The cell cycle is the process by which the eukaryotic cells divide into two daughter cells. The cell cycle consists of 2 phases, the Interphase consisting of G1 (Gap 1), S (synthesis), and G2 (Gap 2), and the Mitosis Phase or M phase. During the interphase cell accumulates the energy required for duplication followed by chromosome duplication and division of cytoplasm leading to the formation of two daughter cells. Every step of the cell cycle is highly regulated and checkpoints exist to detect potential DNA damage and allow it to be corrected before cell division. If the DNA damage cannot be repaired, the cells can reversibly stop dividing and enter a senescent stage called G0 or can be targeted for apoptosis. Thus, cell cycle arrest is an effective strategy for oncotherapy. Additionally, monitoring the cell cycle is also crucial to monitor DNA damage which could be an unwanted effect of a new drug.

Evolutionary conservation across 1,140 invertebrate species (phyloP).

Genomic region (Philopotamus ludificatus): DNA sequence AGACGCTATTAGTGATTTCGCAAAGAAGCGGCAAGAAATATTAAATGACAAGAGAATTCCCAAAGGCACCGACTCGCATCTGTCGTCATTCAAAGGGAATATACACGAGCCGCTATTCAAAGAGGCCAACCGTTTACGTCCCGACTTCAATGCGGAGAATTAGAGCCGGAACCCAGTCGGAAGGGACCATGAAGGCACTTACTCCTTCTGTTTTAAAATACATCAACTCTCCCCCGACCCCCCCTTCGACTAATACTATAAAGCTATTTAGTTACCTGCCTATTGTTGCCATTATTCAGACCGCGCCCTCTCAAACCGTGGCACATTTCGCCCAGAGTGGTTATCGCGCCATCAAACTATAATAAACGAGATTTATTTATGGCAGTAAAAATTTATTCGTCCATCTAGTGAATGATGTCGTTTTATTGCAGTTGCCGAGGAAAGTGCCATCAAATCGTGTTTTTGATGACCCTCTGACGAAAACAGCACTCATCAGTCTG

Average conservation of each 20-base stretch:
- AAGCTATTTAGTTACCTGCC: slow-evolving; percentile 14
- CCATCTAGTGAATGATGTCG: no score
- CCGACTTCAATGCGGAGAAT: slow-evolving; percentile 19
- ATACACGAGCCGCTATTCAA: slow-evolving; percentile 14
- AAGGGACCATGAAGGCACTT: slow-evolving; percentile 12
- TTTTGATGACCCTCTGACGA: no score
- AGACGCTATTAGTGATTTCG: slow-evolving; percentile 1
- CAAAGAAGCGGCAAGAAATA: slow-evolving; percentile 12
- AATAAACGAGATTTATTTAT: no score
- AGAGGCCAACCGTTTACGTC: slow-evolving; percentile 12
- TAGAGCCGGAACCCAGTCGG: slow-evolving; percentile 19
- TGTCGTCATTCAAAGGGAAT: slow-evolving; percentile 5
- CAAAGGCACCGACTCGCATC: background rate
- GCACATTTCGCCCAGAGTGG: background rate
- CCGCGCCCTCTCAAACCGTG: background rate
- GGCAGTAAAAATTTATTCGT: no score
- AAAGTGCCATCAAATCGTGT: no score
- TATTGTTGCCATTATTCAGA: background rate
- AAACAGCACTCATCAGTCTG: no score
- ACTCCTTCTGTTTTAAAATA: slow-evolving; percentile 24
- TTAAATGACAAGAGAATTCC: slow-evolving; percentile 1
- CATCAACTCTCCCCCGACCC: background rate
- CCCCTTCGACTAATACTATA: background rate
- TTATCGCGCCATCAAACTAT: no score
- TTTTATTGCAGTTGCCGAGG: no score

At TME, we offer flow cytometry-based high-sensitive assays using fluorescent dyes with diverse characteristics like propidium iodide, DAPI, and SiR-Hoechst to evaluate the cell cycle. Our scientists will help will you choose the most appropriate dye that meets your experimental needs.